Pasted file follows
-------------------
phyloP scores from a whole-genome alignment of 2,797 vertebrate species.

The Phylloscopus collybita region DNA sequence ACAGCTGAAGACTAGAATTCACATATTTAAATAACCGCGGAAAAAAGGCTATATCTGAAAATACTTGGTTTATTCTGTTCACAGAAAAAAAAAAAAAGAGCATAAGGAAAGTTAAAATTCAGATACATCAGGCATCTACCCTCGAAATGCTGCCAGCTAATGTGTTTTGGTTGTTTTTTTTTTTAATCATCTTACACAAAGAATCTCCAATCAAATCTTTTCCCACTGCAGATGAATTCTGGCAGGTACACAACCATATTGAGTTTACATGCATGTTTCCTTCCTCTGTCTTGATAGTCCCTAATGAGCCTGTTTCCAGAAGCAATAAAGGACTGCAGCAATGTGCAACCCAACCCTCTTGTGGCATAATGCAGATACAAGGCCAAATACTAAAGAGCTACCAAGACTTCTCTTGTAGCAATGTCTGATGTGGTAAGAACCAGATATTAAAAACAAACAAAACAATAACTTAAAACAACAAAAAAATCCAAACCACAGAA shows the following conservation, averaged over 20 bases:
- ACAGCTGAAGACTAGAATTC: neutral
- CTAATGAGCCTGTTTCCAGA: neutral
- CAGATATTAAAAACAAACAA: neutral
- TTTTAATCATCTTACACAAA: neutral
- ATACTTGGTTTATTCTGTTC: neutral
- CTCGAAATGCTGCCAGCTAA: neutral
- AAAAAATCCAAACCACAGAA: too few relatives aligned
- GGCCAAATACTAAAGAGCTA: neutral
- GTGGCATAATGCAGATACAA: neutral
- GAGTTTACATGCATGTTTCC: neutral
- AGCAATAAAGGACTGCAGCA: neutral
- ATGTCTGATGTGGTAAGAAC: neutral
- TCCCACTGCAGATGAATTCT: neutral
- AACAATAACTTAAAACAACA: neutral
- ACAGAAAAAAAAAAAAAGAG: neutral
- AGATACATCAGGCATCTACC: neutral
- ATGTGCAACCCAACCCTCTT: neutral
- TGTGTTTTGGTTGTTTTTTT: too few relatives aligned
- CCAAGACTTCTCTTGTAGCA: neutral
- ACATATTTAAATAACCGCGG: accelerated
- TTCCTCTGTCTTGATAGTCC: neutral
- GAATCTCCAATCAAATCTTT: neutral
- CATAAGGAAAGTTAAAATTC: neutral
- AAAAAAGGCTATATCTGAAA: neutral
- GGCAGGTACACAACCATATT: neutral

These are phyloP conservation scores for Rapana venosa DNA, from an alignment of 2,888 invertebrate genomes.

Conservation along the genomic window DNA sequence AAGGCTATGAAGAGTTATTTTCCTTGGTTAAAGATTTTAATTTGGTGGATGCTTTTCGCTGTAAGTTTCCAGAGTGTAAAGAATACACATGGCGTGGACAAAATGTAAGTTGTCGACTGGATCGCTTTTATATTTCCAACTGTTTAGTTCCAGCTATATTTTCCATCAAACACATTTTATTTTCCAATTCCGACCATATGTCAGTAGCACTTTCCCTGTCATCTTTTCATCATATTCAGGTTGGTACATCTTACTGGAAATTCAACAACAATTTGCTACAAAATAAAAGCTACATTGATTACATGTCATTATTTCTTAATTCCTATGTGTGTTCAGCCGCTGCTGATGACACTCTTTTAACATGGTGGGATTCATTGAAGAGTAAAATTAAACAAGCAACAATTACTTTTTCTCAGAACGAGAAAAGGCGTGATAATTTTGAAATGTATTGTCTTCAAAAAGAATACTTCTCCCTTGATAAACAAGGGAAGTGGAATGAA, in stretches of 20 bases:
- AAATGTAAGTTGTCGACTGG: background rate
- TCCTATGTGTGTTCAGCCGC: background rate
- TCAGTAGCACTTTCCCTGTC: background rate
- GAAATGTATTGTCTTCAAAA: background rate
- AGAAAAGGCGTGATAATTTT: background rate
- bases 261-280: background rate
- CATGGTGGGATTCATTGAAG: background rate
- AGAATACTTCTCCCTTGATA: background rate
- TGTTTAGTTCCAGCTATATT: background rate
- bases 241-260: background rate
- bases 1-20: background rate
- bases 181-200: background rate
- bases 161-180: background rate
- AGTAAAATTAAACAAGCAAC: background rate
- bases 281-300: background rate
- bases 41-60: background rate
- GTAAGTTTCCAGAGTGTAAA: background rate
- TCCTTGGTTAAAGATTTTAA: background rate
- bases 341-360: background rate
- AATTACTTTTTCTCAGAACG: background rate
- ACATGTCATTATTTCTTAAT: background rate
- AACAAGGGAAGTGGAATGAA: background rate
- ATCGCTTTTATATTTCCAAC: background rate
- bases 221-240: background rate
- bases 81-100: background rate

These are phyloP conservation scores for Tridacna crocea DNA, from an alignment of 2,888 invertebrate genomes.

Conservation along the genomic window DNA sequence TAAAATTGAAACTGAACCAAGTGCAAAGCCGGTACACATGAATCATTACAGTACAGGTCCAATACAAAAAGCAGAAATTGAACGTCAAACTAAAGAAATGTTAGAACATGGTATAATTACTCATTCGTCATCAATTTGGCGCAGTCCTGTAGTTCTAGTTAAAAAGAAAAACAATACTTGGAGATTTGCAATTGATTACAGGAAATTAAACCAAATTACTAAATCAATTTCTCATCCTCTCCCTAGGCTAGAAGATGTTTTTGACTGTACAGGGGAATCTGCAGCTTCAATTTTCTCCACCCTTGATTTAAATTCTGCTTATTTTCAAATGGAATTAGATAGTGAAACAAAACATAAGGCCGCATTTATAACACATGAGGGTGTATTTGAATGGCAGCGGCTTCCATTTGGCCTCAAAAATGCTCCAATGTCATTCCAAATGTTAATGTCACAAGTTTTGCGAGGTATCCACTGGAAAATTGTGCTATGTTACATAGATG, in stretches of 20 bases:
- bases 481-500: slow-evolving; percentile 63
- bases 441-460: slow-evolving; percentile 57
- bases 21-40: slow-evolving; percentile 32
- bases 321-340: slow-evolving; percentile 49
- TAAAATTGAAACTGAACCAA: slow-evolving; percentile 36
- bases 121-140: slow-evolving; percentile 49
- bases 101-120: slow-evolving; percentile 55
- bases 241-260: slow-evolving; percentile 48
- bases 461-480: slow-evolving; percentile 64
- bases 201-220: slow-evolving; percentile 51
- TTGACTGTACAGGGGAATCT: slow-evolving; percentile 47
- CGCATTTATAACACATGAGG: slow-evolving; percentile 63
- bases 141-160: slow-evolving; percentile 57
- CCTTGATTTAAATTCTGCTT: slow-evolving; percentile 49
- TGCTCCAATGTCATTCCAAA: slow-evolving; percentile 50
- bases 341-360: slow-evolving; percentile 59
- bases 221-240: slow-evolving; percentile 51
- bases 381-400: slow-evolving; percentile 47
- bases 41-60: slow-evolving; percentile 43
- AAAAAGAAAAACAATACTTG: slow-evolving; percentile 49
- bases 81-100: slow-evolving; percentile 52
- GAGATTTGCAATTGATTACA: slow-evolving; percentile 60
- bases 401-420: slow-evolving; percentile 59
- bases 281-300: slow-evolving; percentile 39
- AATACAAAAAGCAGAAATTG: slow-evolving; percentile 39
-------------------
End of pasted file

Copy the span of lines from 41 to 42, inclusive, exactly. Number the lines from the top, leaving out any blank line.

- bases 181-200: background rate
- bases 161-180: background rate